My kids and husband no longer have to deal with my irritability due to hangovers—just my natural irritability 😉 Seriously, though, I am a much happier person and a happier mama. I’m still something of a hothead and I have to work on my yelling habit, but in general, I have a lot more patience and ability to set the tone for a peaceful, joyful household. When things are not so peaceful, I am much better able to find creative solutions and have faith in all of us to find our way back to harmony quickly.

I no longer struggle with knowing that my drinking behavior was at odds with my values as a parent, even if my kids didn’t witness what I was doing—yet.

I no longer have to subtly avoid and disconnect from my husband in the evenings so he hopefully doesn’t notice how many I’m having. If there is one image that proves to me I was drinking alcoholically, it’s me filling my glass to the brim and quickly drinking it back to the level it was when he stepped out of the kitchen for a moment. I never had secrets from him until the last couple years of my drinking. I’m happy to have none again now. And I am grateful that he no longer has to suffer from worrying about our family’s future.

I no longer have to burn up all my energy keeping my drinking under some semblance of control. I am able to be who I really am as a person and spend my time and energy on things that matter to me and others. Having a mom and wife who is happy, vibrant, self-actualized person—or at least on the path, for real now— is good for my kids and husband.

Friendships

Those who have followed this blog will remember the angst I had as my adolescent social anxiety and issues with belonging came rushing back full force with my early sobriety. I wrote all about that in this post. I’m glad I faced that head on and wrote in my journal and cried and really felt it all. Because it’s gone.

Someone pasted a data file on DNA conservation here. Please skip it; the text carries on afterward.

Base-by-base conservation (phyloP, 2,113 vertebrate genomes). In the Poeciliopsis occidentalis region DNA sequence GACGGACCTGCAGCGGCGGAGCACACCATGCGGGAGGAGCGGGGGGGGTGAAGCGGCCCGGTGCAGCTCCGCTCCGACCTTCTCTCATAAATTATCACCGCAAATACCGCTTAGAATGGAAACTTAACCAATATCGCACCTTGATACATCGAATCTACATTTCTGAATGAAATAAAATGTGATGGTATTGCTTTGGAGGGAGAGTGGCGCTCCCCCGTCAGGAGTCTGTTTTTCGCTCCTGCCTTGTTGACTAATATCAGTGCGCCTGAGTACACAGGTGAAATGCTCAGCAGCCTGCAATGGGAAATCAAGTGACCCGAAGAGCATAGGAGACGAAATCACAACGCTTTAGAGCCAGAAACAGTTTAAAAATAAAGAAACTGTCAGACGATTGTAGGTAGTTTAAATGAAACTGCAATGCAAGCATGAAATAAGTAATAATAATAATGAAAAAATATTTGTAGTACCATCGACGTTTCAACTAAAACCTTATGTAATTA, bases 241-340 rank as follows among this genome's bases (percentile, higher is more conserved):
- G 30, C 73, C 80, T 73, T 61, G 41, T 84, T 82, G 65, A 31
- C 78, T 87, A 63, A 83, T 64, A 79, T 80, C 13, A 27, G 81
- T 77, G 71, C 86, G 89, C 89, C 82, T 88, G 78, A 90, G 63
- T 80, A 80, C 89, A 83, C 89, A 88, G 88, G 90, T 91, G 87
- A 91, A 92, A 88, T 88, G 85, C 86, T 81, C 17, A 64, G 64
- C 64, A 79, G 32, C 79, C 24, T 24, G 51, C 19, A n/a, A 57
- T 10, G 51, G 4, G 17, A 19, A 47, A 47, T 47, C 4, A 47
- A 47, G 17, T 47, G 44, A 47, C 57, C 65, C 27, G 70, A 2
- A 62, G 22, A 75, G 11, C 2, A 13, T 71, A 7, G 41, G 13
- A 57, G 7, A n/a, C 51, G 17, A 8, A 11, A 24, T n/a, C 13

I’ve reconnected with a couple of old friends who I never lost touch with completely, but now we are much more involved in each other’s lives than in recent years. And I have a few new sober friends. I still have my friends who do a good bit of drinking, and that’s OK, too. They support what I’m doing and I have no need to try and influence their habits. Just a little, I miss drinking wine and getting wonderfully silly and sloppy in that special way with a couple of them. But all in all, it’s really OK that those days are gone. Good thing we did it to death 😉

Some amazing women have come into my life who are neither recovering alcoholics nor big drinkers. They are loving, funny and smart—living in awareness and continual growth. We support each other completely, whether we are falling apart temporarily or celebrating large or small successes, and all the ordinariness in between.

I know I was open to the arrival of these friendships because of the space that opened up in my life once I removed alcohol and its attendant baggage. It was also necessary for me to go through the residual, very old pain I was holding around feeling left out, needing the “cool kids’” validation of my worthiness, and feeling so, so lonely. I cleaned all that shit out, with patience and compassion for myself, and beautiful things have grown from that space.